Yes - it can be solved by simply calling us, but cheekiness aside, choosing the right software is very important. If your network is large, don't go with the hardware based solutions out there because you'll be calling us at a later point to fix it. Use enterprise software. The costs are no longer anywhere near what they used to be, and the benefits are paradigm altering.
2) Design Decisions
Every Architect, Designer, Marketing and Fit Out person I know will use the word “recess”. The idea being that you "recess" the screen into the wall such that it sits flush. The result is very attractive and it is a common installation style for a digital network. However, from an operational stand point, there are some risks. Digital Screen sizes change frequently, and often you'll find that over a surprisingly short period, the recess (hole in the wall) you made will be too big/too small for the next generation of screens. This creates quite a problem when doing replacements or managing the network. Of course, you can mitigate this by giving leeway in the recess made, and use clever shop design to make it work, and that’s perfect, but this sometimes doesn’t happen and the result can be quite expensive and unmanageable as the equipment gets older and needs replacing.
3) User Decisions
So you have assigned the job of scheduling and using the software to someone in your organisation, perhaps two or three. However, they fall sick, or perhaps leave the organisation, creating a situation where the network is orphaned without an owner. The result is old/wrong content on the network and a sudden drop of interest in the use of it.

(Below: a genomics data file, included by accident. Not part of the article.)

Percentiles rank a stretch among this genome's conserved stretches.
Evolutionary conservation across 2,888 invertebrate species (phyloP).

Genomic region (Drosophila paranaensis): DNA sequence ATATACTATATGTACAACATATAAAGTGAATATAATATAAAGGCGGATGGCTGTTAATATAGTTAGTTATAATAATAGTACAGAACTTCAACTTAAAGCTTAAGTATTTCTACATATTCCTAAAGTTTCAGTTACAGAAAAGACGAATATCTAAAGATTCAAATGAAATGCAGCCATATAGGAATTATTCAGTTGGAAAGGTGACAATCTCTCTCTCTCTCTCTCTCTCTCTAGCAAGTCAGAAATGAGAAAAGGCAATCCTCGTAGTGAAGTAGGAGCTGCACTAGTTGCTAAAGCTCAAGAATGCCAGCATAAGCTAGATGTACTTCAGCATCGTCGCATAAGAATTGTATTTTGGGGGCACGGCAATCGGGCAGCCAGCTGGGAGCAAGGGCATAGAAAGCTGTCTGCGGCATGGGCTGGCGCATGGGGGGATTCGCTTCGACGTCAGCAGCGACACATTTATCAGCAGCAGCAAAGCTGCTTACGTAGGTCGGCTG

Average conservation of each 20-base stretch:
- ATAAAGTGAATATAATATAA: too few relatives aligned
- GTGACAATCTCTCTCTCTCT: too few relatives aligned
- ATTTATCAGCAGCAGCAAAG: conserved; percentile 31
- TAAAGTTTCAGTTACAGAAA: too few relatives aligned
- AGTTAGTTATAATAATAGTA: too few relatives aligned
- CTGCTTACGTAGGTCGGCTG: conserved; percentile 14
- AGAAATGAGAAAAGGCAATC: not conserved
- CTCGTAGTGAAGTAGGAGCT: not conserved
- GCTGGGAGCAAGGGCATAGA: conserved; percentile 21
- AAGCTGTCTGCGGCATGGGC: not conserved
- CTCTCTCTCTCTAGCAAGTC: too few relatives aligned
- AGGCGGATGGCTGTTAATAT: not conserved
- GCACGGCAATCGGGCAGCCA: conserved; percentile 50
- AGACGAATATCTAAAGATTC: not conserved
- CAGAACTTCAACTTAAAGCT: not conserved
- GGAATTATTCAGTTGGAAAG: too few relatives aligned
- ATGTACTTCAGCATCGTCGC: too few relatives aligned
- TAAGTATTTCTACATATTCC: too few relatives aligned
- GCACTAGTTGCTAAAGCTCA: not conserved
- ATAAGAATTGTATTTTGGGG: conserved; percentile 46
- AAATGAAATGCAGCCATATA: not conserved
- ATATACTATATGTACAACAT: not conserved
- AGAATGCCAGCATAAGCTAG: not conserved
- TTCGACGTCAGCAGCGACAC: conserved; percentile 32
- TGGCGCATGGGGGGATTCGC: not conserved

Also, when a screen goes down, it can be quite detrimental from a marketing/branding perspective, but to an IT department that is typically under resourced and dealing with so many mission critical matters, it often falls somewhere in the middle. The result can be screens that are down for longer than they should be. ‘Outsourcing’ this part of the management is a great way to ensure a level of consistent service of your network. One way to deal with this is to outsource the management of the network to a vendor (we have a service layer that manages this), or alteratively, set an internal SLA that defines response times and actions for support.
4) Content Decisions
You’ve heard it before in almost all marketing mediums – ‘Content is King’, and it couldn’t be more true for digital signage networks. The entire network is pointless if the content going on it is not engaging, relevant and updated, and this needs to factored into your budget. With the right software, you can automate and delegate content such as allowing localised control via Apps or integrate with your online platform to automate content delivery, but whichever way you go, having good content and budgeting for it is key to its success.
There are some great agencies here in Australia that do great digital signage content if your resources are falling short, and the fee structures are getting lower and more accessible. Do not hesitate to contact us should you wish to discuss your project in more detail. Our experienced managers can design a solution to suit your business and ensure a successful network through the entire life of the solution, not just the deployment.